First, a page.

Macbeth - The Play and the Story Behind It, Part 2

Part 2 of the animated version of Shakespeare's Macbeth.

Macbeth was a real king of the Scots who ruled in the 11th century.  Scholars believe Shakespeare learned the story of the historical figure from a chronicle which was popular in England at the time.  There was a difference, however, between the facts presented in the chronicle and the actual history of Macbeth.

First ... the BBC provides a short biography of the real king:

Shakespeare's Macbeth bears little resemblance to the real 11th century Scottish king.

Mac Bethad mac Findláich, known in English as Macbeth, was born in around 1005. His father was Finlay, Mormaer of Moray, and his mother may have been Donada, second daughter of Malcolm II. A 'mormaer' was literally a high steward of one of the ancient Celtic provinces of Scotland, but in Latin documents the word is usually translated as 'comes', which means earl.

In August 1040, he killed the ruling king, Duncan I, in battle near Elgin, Morayshire. Macbeth became king. His marriage to Kenneth III's granddaughter Gruoch strengthened his claim to the throne. In 1045, Macbeth defeated and killed Duncan I's father Crinan at Dunkeld.

For 14 years, Macbeth seems to have ruled equably, imposing law and order and encouraging Christianity. In 1050, he is known to have travelled to Rome for a papal jubilee. He was also a brave leader and made successful forays over the border into Northumbria, England.

In 1054, Macbeth was challenged by Siward, Earl of Northumbria, who was attempting to return Duncan's son Malcolm Canmore, who was his nephew, to the throne. In August 1057, Macbeth was killed at the Battle of Lumphanan in Aberdeenshire by Malcolm Canmore (later Malcolm III).

So how was it that Shakespeare wrote a dark tragedy so different from the real history?  Did he use his own imagination, to make Macbeth's tale more dramatic - or - did the history reach Shakespeare in an already-altered version?

Scholars believe the story reached Shakespeare by this historical path:

  • Fordun's Chronica (which contains the story of the real Macbeth in Book IV - bk IV);
  • Wynton's Oryginale (a history of Scotland);
  • Boece's Historia (another history of Scotland);
  • Bellenden's version of the Historia; and
  • Raphael Holinshed's version of Bellenden's Historia, entitled The Chronicles of England, Scotland and Ireland (published in 1587.

But ... according to Shakespearean scholar Arthur Wilson Verity, in his book Macbeth ...  the historical king is not fairly presented in these narrative works:

The picture of Macbeth in these successive narratives is consistent, as we should expect.  It is an extremely unfavourable picture, untrue to history as recorded by more reliable authorities... (A.W. Verity, Macbeth, page xiii)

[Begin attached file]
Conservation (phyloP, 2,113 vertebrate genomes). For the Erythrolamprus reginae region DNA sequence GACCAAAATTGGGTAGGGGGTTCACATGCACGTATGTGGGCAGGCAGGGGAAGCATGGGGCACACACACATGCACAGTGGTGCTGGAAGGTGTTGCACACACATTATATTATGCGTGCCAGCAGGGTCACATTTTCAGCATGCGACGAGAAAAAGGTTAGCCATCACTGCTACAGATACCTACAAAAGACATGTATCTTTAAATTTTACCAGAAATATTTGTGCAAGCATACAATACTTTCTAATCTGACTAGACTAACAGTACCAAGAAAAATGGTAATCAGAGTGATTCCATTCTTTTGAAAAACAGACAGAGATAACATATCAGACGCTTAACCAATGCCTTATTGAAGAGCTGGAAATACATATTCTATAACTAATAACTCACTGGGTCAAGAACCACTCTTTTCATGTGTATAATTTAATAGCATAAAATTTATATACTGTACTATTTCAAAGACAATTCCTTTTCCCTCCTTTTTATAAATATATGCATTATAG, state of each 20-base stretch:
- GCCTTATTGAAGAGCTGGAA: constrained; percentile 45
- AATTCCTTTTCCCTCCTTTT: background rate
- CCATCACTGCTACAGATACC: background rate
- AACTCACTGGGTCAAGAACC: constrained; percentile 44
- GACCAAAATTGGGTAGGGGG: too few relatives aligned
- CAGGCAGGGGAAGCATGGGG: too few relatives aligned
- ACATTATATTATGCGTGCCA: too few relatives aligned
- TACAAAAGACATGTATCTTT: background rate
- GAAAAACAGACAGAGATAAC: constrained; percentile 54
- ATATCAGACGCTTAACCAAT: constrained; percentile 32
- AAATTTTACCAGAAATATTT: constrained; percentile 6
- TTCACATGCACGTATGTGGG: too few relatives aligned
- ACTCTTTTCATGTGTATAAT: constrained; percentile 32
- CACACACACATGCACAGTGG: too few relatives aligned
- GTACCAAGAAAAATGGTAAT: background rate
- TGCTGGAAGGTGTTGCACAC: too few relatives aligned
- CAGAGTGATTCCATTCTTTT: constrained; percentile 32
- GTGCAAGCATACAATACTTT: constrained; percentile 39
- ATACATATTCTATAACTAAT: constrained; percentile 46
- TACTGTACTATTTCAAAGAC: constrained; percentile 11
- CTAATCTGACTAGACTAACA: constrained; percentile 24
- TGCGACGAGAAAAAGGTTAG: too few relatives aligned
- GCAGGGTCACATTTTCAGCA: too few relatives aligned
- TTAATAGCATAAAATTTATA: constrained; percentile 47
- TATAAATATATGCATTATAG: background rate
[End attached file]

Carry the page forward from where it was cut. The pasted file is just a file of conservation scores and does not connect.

The reason these narratives contain fanciful sections, inaccurately depicting historical facts?  Macbeth was an "interloper," not descended from the line of Scottish kings:

Of the defamatory legend that supplied the materials of the poet the explanation is at once simple and satisfactory.  With the Scottish historians who followed the War of Independence it was a prime concern to produce an unbroken line of Scottish kings stretching to the fathers of the human race.  As an interloper in this series Macbeth was a monster, whose origin and whose actions must alike have been contrary to nature.  In the hands of Wyntoun, therefore, improved by Hector Boece, Macbeth was transmuted into the diabolic personage whom Holinshed presented to the genius of Shakespeare.  (A.W. Verity, Macbeth, pages 247-48.)

This 30-minute animated version of Macbeth was commissioned by BBC Wales in the early 1990s.  It was actually made in Russia for original broadcast in Wales.

Although this animation may seem like a "cartoon," it follows Shakespeare's play and includes its language and tragedy - including murder.  Lady Macbeth is as diabolical here as she is in the original. 

This clip is neither easy to watch (the witches could be scary for young viewers) nor simple to understand (because the language is Shakespearean).  On the other hand ... it provides an indelible summary of the play.

See, also:

Animated Macbeth, Part 1

Animated Macbeth, Part 3

Media Credits

Clip from Shakespeare: The Animated Tales (also known as The Animated Shakespeare).  Originally broadcast in 1992, each episode of the series is a thirty-minute adaptation of a Shakespeare play.

The producer of this BBC-commissioned series was the Dave Edwards studio in Cardiff, the scripts were authored by Leon Garfield, the academic adviser was Professor Stanley Wells and the animations were created by Russian directors and animators at the Christmas Films Studio in Moscow.

Nikolai Serebryakov

Voiced by Brian Cox

Lady MacBeth:
Voiced by Zoë Wanamaker

Alec McCowen

Voiced by Laurence Payne

Voiced by Patrick Brennan

Voiced by Clive Merrison

Voiced by Mary Wimbush, Val Lonsaine and Emma Gregory

Voiced by David Acton

Voiced by Richard Pearce

Voiced by John Baddeley

Quoted passage from the BBC biography of the historical figure, King Macbeth.

Quoted passages from Macbeth by A.W. Verity (1901).


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"Macbeth - The Play and the Story Behind It, Part 2" AwesomeStories.com. Oct 07, 2013. Feb 17, 2020.
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